Ice storm paralyzes Central Texas


By LPR Staff

The promise of severe winter weather brought city, county and school district business to a screeching halt on Monday.
As temperatures hovered at or below freezing early this week, the area”s leaders followed the lead of other Central Texas municipalities and brought business to a halt. For both the City of Lockhart and

Caldwell County, the decision meant not only closing government offices, but also canceling meetings for the governing bodies.
“We don”t want people leaving the house unless they have to,” said Lockhart Mayor James “Jimmy” Bertram. “I don”t think that the city employees should have to leave their homes, and I don”t want our citizens trying to either climb the stairs at City Hall or come down the ramp to the Glosserman Room for the meeting.”
Bertram said he made the decision to close city offices just after 4 p.m. on Monday and spent the rest of the afternoon working with City Manager Vance Rodgers to inform city staff and the local media.
“We had a lot of calls we had to make,” he said. “We wanted everyone to know that we were going to go ahead and close on Tuesday, and that on Tuesday we would make the decision about Wednesday.”
Weather reports as of Monday afternoon indicated that the worst of the storm would have passed by Tuesday night. However, conditions worsened Monday night and throughout the day on Tuesday, prompting city, county and schoolofficials to halt business on Wednesday as well.
“Right now, people are staying inside and not going out, so our emergency services aren”t being overtaxed,” Bertram said Tuesday. “Still, we”ve been talking to the Regional Office of Emergency Management, and we have reason to believe that it”s not going to get better, it”s going to get worse.”
Despite a slight thaw on Tuesday afternoon, temperatures plummeting back into the 20s on Tuesday night caused many roadways and overpasses to freeze again, creating the potentially dangerous situation Bertram was concerned about.
The weather also affected plans for the annual Martin Luther King, Jr. Day March.
The march, organized by District One Pride and the Lockhart Progressive Club and co-sponsored by the City of Lockhart, was cancelled just hours before it was scheduled to begin.
According to District One Councilmember Kenny Roland, the march was scheduled to go forward as of 9 p.m. on Sunday. At that time, Roland hoped that even if the weather prevented the march, it would allow the speaking program scheduled afterward. However, in the early morning hours on Monday, Roland and other event organizers experienced a change of heart.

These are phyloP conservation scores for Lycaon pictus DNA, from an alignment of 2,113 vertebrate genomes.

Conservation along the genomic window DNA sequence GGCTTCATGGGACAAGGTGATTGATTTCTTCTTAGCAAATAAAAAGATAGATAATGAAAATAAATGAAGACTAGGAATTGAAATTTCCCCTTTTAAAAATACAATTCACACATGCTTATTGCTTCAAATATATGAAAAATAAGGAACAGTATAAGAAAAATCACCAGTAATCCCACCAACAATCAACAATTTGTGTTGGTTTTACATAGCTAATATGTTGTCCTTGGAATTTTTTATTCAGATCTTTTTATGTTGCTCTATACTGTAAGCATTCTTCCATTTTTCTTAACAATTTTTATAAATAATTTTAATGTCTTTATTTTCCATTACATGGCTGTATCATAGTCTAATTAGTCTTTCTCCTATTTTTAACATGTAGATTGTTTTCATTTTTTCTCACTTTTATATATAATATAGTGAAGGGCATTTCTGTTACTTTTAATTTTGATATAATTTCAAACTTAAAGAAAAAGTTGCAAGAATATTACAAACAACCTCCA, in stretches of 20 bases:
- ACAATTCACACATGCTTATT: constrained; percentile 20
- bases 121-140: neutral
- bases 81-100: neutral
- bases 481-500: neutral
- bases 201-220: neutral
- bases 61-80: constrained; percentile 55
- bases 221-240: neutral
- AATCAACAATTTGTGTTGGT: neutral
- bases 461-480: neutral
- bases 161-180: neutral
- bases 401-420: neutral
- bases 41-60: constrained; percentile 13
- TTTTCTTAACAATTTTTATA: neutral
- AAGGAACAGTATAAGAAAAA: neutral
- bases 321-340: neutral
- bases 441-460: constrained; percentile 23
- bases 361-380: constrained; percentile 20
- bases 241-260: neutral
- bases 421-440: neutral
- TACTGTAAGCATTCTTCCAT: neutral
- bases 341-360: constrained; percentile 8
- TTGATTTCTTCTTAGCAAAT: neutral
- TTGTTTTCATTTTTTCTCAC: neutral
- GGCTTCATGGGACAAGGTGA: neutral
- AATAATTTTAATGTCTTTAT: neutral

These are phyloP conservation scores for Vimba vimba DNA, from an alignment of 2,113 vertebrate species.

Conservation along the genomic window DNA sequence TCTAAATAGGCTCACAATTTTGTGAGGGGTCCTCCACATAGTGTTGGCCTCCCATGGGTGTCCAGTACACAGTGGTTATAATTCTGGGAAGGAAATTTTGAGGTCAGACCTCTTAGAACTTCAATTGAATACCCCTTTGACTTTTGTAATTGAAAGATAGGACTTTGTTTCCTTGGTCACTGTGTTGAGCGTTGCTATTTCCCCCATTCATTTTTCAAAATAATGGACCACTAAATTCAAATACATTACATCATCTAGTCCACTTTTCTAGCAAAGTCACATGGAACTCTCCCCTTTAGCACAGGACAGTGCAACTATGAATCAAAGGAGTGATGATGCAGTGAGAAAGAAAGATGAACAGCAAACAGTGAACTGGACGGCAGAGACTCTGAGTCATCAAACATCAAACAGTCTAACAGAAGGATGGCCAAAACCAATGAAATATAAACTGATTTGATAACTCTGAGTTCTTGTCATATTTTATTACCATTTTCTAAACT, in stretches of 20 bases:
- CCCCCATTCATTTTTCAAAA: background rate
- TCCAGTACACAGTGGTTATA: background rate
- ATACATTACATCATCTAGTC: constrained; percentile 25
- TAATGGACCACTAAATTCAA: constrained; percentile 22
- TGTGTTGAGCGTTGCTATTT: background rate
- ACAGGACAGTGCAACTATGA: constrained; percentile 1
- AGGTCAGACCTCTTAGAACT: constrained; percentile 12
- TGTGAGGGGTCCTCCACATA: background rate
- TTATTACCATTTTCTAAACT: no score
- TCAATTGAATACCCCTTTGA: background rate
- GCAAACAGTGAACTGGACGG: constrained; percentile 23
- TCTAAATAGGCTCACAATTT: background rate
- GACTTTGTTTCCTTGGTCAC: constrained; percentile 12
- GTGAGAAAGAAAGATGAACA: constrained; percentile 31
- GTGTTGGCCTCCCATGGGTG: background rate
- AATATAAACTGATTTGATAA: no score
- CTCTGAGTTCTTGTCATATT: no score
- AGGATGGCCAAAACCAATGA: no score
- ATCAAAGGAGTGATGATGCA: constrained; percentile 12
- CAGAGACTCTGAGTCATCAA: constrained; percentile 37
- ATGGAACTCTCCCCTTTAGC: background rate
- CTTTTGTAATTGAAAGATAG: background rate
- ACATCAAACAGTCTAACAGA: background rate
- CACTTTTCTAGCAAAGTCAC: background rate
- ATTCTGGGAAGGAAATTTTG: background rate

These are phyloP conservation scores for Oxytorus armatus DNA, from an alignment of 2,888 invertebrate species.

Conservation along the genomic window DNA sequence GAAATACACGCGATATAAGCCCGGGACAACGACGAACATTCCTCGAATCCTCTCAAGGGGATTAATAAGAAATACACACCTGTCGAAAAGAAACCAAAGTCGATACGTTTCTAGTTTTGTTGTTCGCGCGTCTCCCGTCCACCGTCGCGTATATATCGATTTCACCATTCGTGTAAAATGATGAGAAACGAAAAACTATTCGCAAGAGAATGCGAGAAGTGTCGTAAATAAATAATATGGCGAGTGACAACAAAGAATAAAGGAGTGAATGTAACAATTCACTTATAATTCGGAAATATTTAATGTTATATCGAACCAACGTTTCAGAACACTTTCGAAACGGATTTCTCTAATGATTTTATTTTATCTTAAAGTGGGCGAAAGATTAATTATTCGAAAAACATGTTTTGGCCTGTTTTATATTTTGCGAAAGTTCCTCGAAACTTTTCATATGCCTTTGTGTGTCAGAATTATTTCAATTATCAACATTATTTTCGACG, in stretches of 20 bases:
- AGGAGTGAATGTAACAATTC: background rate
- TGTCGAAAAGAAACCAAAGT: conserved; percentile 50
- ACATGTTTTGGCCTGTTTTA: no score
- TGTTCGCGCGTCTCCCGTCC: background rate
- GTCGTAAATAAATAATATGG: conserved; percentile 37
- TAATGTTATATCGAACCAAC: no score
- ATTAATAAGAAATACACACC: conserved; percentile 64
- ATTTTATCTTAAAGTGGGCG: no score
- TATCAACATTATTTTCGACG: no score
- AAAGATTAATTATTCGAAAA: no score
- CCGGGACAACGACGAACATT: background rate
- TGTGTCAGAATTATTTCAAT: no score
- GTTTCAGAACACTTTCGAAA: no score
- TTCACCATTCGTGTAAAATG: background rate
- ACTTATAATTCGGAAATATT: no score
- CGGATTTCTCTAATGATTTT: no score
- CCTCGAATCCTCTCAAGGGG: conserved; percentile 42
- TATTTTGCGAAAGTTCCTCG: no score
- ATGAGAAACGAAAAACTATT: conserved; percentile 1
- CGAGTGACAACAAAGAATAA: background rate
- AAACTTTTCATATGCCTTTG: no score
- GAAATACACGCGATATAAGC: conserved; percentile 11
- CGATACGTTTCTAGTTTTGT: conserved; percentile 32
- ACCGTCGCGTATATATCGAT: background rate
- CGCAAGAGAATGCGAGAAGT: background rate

“We”re disappointed that we can”t go forward,” Roland said on Monday morning. “But our biggest responsibility is to the folks, and we can”t have them out on the streets if it”s icy and freezing rain [is falling].”
Roland said the march would be rescheduled for an alternate date.
Emergency service workers were on constant alert as severe weather blew into Caldwell County. Sheriff”s deputies kept a vigilant eye on the San Marcos River through Martindale, Fentress and Prairie Lea as the weekend”s rains brought promises of flash flooding, and Lockhart police officers started exchanging information about ice sightings as early as noon on Monday.
Through Monday and Tuesday, police officers, sheriff”s deputies and fire service workers stayed in constant contact regarding road conditions and worsening weather. Early in the afternoon on Tuesday, reports floated over the airwaves about streets and highways being impassable, including State Park Road, Highway 183 and FM 2001. Ice accumulation over half an inch was reported in Uhland and Lytton Springs by members of Chisholm Trail Fire Rescue.
Calls began coming in just after 8 p.m. on Monday about ice-related accidents, the first occurring on Highway 183 on the bridge crossing Highway 21. No one was seriously injured in the accident, and those involved declined medical attention at the scene. Though traffic was quiet for much of Tuesday, another ice-related accident occurred on the Plum Creek Bridge just after 5 p.m. Again, no one was seriously injured when the driver lost control and slid off the highway.
Lockhart City Manager Vance Rodgers reported on Wednesday morning that Lockhart fared the worst of the storm well. Only one major power outage, which lasted just under two hours, was reported.
“We had one tree come down on San Antonio Street that knocked out a main line,” he said. “It went out about 1:30 a.m. on Wednesday, and we had the power back up by 3:15 a.m.”
Rodgers said there were other spotty outages but that emergency systems were not being overtaxed as of Wednesday morning.
At press time Wednesday, weather reports indicated that though the worst of the ice storm had passed, some threat of continued freezing rain and sleet still exists, and rain is expected to continue through the weekend.


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